Rhizome is dedicated to art and ideas that create richer and more critical technology cultures. With this program, we continue our examination of influential, technological objects from interdisciplinary points of view, in the context of artistic research practice.
Since the release of the iPhone 5s in fall 2013, we’ve noticed the proliferation of advanced video effects on Instagram. Power-users are employing the baked-in slo-mo feature on the new phone's iSight, as well as first- and third-party post-production apps—such as iMovie, Video FX live, InstaCollage, Camstar, Iyan 3D, ArtStudio Lite, and GiantSquare, on iOS and Android devices—to create an entirely new species of image on the popular social network.
The Rhizome backend, and others like it across the web, act as sanctuaries of a sort for a dying language: the halting, intermittently sensical, koanic lingua franca of the multinational spammer and their programmed counterpart, the spambot. Today, spammers face enemies on multiple fronts: Facebook-API'd commenting apparatuses, Google algorithms, Hotmail junk-mail filters, and Twitter culls of orange-backed eggs. It has been driven to the margins, visible only to those who seek it out (or happen to be a webmaster, like yours truly). What will be lost when it's pushed out of cyberspace altogether?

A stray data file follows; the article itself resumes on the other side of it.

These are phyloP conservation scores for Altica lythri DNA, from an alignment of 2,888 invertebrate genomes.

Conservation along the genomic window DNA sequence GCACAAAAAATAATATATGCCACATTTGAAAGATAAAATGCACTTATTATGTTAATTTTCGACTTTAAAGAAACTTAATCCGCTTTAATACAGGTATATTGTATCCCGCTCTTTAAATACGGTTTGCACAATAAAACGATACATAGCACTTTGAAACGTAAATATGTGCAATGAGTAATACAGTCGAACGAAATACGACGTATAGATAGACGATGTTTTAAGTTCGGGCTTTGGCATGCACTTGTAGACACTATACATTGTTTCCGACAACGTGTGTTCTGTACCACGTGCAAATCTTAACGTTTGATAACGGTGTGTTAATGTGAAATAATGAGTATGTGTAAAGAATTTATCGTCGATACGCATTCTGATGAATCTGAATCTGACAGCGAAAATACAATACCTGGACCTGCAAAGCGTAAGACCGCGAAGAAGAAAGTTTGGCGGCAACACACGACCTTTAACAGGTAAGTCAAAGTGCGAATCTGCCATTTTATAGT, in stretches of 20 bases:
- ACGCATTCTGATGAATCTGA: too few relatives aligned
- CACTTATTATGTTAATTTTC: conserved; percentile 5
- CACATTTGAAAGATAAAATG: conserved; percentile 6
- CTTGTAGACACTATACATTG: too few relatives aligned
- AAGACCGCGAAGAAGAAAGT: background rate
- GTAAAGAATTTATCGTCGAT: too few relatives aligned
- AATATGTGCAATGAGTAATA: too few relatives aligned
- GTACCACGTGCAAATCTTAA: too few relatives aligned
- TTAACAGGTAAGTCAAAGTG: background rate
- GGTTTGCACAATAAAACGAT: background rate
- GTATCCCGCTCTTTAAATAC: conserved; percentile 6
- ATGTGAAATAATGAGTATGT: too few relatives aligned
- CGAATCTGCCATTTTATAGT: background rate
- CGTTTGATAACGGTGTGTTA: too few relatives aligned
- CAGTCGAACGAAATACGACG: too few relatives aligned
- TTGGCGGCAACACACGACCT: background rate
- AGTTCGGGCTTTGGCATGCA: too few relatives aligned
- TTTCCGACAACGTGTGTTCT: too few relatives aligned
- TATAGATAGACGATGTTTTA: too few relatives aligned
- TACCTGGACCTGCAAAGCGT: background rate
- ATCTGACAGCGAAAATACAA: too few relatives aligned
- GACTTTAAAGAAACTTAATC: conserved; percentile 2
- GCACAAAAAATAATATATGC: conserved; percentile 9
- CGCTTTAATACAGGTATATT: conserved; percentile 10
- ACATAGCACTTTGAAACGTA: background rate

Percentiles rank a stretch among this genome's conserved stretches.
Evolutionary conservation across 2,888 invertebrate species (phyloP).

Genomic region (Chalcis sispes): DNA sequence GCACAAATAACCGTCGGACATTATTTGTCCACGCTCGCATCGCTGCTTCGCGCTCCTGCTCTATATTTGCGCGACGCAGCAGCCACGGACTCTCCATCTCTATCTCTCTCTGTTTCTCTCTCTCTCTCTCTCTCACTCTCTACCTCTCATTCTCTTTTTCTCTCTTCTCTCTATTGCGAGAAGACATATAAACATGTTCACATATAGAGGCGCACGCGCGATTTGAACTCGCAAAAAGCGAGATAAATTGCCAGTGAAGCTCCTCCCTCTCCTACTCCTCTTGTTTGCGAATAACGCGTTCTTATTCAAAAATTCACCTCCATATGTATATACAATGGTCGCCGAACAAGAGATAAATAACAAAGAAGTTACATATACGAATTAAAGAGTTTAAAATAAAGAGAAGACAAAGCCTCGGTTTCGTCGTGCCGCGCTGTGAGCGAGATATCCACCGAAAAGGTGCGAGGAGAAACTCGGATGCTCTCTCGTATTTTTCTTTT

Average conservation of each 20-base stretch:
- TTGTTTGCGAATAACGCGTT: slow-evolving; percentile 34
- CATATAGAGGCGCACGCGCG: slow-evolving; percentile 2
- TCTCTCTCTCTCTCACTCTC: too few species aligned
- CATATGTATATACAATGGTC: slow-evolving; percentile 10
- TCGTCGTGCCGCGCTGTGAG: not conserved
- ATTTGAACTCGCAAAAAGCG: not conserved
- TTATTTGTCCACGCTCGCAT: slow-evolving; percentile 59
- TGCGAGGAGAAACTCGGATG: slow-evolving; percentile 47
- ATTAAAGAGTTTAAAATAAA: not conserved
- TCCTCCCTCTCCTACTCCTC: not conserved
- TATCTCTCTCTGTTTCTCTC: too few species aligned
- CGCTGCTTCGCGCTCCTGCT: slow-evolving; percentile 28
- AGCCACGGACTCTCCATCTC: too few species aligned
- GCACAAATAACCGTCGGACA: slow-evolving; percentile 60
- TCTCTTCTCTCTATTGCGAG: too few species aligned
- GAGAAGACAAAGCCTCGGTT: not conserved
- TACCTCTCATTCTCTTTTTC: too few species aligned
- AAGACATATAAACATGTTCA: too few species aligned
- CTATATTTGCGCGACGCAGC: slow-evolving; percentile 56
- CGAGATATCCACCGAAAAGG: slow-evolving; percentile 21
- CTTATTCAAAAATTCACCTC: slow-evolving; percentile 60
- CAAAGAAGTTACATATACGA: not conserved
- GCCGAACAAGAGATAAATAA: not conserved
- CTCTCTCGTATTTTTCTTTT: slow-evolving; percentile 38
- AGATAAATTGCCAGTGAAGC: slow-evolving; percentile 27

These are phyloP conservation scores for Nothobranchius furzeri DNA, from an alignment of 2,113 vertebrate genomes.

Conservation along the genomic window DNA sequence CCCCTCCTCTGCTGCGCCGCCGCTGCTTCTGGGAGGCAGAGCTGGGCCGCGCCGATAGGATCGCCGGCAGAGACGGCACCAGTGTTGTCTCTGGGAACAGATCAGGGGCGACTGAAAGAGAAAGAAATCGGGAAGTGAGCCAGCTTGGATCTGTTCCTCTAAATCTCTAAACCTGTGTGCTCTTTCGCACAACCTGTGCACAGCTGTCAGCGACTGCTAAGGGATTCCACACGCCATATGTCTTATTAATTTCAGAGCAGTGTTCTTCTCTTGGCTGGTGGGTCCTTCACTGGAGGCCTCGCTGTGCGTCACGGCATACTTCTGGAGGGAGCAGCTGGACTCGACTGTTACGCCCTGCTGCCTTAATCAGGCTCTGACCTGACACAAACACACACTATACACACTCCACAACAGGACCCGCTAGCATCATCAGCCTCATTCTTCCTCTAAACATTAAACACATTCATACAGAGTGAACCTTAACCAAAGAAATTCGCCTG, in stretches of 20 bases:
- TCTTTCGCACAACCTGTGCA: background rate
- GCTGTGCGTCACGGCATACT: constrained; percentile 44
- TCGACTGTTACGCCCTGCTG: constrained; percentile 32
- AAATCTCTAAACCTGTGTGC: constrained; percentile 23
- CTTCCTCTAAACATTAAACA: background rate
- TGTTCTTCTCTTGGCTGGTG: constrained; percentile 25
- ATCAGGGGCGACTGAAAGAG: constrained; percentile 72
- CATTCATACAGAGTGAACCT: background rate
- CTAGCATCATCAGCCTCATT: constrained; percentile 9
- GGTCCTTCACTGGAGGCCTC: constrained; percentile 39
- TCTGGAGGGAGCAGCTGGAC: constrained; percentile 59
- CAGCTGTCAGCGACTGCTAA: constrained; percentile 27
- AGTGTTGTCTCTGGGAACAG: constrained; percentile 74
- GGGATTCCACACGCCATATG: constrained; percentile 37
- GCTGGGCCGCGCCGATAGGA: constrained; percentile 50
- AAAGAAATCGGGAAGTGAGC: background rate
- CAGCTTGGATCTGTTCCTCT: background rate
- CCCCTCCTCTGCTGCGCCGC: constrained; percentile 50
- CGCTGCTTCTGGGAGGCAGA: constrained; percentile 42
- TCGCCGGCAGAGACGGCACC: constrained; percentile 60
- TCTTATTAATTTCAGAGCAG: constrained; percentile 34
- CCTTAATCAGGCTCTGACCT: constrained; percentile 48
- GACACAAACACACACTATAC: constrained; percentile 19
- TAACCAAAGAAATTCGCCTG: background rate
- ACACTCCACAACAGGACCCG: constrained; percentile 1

Seven on Seven at the Barbican Centre (credit: Susanna Sanroman)
On October 27, 2013, Rhizome presented the first international edition of its flagship Seven on Seven program in London at Barbican Centre. Seven pairings of artists and technologists came together for two days in a collaborative sprint to create an app, an artwork, an argument, whatever they could imagine. The result: a web-based forum for anonymous geolocated conversation, an app that randomly selects one email from your Gmail Sent Mail folder and sends that to another user of the app, a set of icons that demarcate intended levels of privacy, and one leading artist's confession that he would like to become a cyborg.
artistsspace.org, as it was
Today, storied NYC arts nonprofit Artists Space relaunched their website. Overall, it's a playful refinement, yet one that loses the old artistsspace.org's most defining feature: its oversized royal purple triangle cursor, derived from the institution's longstanding "A"-oriented visual identity. (A breezy and engaging history of which, given by Rob Giampietro in 2011, can be found here.) In fact, against the site's sparse backdrop, the cursor was, more or less, the design.
Created by Studio Manuel Raeder, Artists Space's deceased cursor was hulking, distracting, so wonderfully weird. It was an input object that always left you wondering whether you'd clicked, and where. On an internet that values user comfort and control above all, the cursor asserted difference and disobedience—what we look for in art, in general.